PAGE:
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Just in time for Christmas — kutya

Prairie Palate: This meatless dish of Ukrainian heritage is the first of 12 served on Christmas Eve

What sets Manitoba’s cuisine apart from the rest of Canada? I asked that question of Christine Hanlon, author of the new cookbook Out of Old Manitoba Kitchens, which arrived on store shelves in September. It’s chock full of old recipes that characterize the early cuisine of the postage stamp province.

Some of the recipes are recognizable across the Prairies, such as potato perogies, bread and butter pickles and saskatoon berry pie, but many others are unfamiliar to me even though I am born and bred just across the border in Saskatchewan. This reflects the shared and divergent histories of Manitoba and the rest of the Prairies — differences in settlement patterns and in the foods passed through the generations to become the cherished family recipes of today.

“History has influenced the food we eat, but the food has influenced our history,” says Hanlon, whose family came from Brittany, in France, in the 1920s to homestead in the region of Swan River.

For instance, she points to flour, one of the most common ingredients in a Manitoba kitchen dating back to the fur trade. Scottish fur traders loved their bread so much — particularly the quick bread called bannock — that they lugged sacks of flour with them. They passed that love of bannock to their children, the Métis. Early on, bannock was made with suet from bison, but with the arrival of farming, suet was replaced by butter and lard. Currants and raisins were a nice addition, too.

Soon the settlers were growing wheat for use in their own kitchens. The Selkirk settlers brought their heavy hand mill “querns” with them from Scotland to Manitoba so they could grind their wheat into flour. Eventually, the trickle of homesteaders became a rush, as the demand for flour grew into an international market and the Canadian Prairies became the breadbasket of the world.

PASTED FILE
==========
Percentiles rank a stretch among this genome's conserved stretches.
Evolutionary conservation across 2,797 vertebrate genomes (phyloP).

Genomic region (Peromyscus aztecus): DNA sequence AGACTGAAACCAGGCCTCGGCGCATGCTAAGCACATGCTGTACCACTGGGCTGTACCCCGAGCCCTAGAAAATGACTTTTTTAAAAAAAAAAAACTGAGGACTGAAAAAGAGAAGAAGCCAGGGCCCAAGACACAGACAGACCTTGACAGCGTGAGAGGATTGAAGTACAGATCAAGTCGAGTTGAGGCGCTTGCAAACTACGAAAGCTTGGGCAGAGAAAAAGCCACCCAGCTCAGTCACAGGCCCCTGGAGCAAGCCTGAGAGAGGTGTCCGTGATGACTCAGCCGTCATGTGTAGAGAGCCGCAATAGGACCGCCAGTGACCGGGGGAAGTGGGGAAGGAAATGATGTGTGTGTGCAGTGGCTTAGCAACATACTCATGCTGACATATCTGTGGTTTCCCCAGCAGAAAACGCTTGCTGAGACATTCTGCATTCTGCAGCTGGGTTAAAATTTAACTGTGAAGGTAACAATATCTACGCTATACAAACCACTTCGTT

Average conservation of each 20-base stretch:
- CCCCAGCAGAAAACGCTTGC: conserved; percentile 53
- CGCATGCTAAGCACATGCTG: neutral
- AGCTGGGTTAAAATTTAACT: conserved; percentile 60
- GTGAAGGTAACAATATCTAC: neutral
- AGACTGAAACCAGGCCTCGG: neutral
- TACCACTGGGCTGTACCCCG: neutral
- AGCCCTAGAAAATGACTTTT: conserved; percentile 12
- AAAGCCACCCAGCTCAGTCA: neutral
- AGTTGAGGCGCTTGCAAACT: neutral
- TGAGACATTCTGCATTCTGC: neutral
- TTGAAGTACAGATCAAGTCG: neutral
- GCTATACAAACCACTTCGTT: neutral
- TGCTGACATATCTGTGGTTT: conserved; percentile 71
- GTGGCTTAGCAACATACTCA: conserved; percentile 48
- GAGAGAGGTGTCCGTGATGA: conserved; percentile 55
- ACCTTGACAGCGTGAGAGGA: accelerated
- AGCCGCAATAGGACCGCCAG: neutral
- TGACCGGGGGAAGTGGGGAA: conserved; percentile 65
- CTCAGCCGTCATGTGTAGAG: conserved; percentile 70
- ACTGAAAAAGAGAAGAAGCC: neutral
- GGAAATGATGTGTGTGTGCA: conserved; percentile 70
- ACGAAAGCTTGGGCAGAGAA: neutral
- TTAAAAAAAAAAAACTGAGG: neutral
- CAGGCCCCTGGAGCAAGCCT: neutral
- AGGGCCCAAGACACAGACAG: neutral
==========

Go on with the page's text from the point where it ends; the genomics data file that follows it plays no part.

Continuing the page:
Manitoba’s cuisine is also marked by the influence of Icelanders, including many recipes for pickles and fish. “It’s the largest Icelandic population outside of Iceland. Their influence is huge,” says Hanlon. “That’s why we’re all fond of eating pickles and our baseball team is called the Goldeyes. It’s named for a food!”

And no cookbook of Manitoba cuisine is complete without mention of Mennonite foods such as farmers’ sausage, zumma soup and, something I had never heard of before — jreeve and rebspaa (crackling and ribs).

Since Christmas is nigh, I’ve decided to include a recipe from Manitoba’s (and beyond) Ukrainian heritage. Kutya is one of 12 meatless dishes served at supper on Christmas Eve. It’s the first dish eaten after the blessing, however, everyone takes just a spoonful so as to leave plenty of room for the 11 dishes that follow.

Kutya (or kutia) has family variations; this recipe was provided to Out of Old Manitoba Kitchens by Mary Marcinkow, who is devoted to preserving her Ukrainian heritage and its traditional foods. It comes with a bit of folklore: “It is also traditional to throw a tablespoon of kutya at the ceiling. If it sticks, it is a sure sign that you will have peace and prosperity in the year to come.”

Peace and prosperity to you all!


Kutya

  • 1 cup wheat kernels
  • 4 cups water
  • 1/2 cup poppy seeds
  • 1/2 cup honey(buckwheat is best)
  • 1/2 cup boiling
  • water
  • 1/2 cup walnuts or pecans, finely chopped

Soak the wheat kernels in 4 cups water overnight. Simmer in soaking water for 4 to 6 hours until tender, adding more water if necessary. Meanwhile cover poppy seeds in warm water and soak for 30 minutes. Drain well then grind to a fine texture. Add honey, poppy seeds and 1/2 cup boiling water to cooked wheat, stirring gently. Sprinkle with chopped nuts.

About the author

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Amy Jo Ehman is the author of Prairie Feast: A Writer’s Journey Home for Dinner, and, Out of Old Saskatchewan Kitchens. She hails from Craik, Saskatchewan.

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